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15 Jan 2008 : Column 203WH—continued

Mr. Lewis: I am open to that view, but that is not what I am saying and it is not the Government’s position. As the hon. Gentleman knows, we are about to embark on a major, extensive public consultation that will lead to a Green Paper and scope out the scale of the challenge of the future funding of social care and the range of available options. I am not necessarily talking about the need to put all the investment into one organisational framework because, sometimes, tinkering with organisational structure is not the solution. I am saying that those resources should be considered, commissioned and spent in a holistic and integrated way in every community rather than being looked at separately. That is not quite the same as saying that they should all be brought within the same organisational framework. In our view there is not
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enough money in local communities to ensure that older people, disabled people, those with mental health problems and carers have a much better quality of life. I argue that it is not only about more money, although the demography means that over the next 10, 15 or 20 years we will need more resources just to keep up with demand, but that existing resources could be used in a far more integrated and sensible way.

That is why I ask the House to consider the “Putting People First” protocol. It will be followed in the next few days by a letter to every local authority. Local government has signed up with the Government to a radical shake-up of social care services, in partnership with the NHS, in every community over the next three years, beginning in April.

The hon. Member for North Norfolk made an important point in respect of acute hospitals, and the opportunity for older people who are admitted to them to have access specialist mental health services.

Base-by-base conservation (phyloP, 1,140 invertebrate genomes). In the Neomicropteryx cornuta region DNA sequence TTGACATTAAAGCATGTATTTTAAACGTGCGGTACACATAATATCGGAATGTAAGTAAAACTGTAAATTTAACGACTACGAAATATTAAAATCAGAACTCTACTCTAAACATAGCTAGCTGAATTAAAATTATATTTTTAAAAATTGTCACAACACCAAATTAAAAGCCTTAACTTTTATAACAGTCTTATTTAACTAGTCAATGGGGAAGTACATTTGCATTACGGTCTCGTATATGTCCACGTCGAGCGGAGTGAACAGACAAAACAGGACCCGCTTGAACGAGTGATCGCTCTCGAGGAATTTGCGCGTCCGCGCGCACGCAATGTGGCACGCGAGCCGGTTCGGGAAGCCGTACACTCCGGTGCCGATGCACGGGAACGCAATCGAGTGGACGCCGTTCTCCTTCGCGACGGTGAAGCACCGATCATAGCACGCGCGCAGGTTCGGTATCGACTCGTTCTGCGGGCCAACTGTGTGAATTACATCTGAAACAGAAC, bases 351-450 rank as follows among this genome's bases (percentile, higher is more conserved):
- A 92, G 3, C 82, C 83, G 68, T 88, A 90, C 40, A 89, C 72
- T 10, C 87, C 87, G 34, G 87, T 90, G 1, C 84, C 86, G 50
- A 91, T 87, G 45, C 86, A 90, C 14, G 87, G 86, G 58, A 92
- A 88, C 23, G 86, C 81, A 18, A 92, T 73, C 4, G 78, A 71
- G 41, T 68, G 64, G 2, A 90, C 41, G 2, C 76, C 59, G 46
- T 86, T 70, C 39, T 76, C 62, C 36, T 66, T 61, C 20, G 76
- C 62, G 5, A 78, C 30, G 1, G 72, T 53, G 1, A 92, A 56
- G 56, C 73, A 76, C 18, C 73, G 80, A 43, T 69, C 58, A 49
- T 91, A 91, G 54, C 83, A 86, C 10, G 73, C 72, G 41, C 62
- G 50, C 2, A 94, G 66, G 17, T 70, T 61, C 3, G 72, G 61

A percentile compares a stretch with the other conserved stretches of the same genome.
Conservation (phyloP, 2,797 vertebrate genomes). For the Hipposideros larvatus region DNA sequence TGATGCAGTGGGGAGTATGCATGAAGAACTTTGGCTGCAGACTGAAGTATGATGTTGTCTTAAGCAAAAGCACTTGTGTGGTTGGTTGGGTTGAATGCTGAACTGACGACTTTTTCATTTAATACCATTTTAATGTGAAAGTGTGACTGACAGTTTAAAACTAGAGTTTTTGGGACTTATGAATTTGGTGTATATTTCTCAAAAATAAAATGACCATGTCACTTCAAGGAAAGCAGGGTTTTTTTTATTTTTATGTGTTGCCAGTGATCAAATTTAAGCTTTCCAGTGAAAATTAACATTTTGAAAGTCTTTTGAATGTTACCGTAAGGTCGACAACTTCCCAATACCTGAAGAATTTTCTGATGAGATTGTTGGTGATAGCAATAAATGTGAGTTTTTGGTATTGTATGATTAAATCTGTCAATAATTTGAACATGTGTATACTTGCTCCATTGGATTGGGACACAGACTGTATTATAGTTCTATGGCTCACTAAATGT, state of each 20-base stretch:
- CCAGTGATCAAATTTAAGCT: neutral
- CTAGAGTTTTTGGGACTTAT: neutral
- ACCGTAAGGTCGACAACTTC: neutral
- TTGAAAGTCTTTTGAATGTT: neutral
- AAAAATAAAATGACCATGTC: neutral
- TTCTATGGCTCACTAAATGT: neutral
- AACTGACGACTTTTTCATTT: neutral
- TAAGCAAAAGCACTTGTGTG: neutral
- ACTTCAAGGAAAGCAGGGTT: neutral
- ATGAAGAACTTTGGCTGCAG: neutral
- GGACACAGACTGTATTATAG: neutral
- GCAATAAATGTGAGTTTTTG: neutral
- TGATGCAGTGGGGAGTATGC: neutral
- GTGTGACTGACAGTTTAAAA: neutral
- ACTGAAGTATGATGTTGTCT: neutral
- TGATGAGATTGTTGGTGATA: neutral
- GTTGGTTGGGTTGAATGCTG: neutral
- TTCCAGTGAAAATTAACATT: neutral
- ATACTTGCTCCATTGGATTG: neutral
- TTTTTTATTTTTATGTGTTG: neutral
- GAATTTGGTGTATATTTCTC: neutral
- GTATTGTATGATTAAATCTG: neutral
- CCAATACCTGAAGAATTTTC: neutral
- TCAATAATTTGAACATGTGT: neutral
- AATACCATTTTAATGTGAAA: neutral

The hon. Member for Hemel Hempstead—I welcome his unusually non-political contribution—rightly spoke about the inappropriate medication of older people. He will therefore welcome the significant expansion of psychological therapies over the next three years. At primary care level, people will have far greater access to psychological therapy than ever. That will be as relevant to older people as to those of all other ages.

Like the hon. Gentleman, I spent Christmas day visiting the two acute hospitals in the vicinity of my constituency. I felt a sense of awe on meeting the staff, who were giving up their whole of their Christmas time to care for NHS patients in a sensitive and professional way. It demonstrates the power and the uniqueness of our national health service and the staff who work on the front line. Of course, we cannot walk away from the growing number of patients in acute hospitals that have dementia, and Lord Darzi’s next stage review of the NHS will give serious consideration to that factor.

I could speak about all that the Government have done on these issues over the past 10 years, but much of what we have done is already on the record. In 1999, we introduced an annual carers grant to every local authority, the right for carers to request flexible working and enhanced pension credits for carers—and we will be doing more. That is why the Prime Minister, my right hon. Friend the Secretary of State for Health and I spent several hours in Leeds last Friday talking directly to 70 or 80 carers about what they want from the new deal for carers that the Prime Minister will announce later this year. Rather than a new deal for carers being drawn up in offices in Westminster and Whitehall, it will be based on the real, everyday experiences of carers.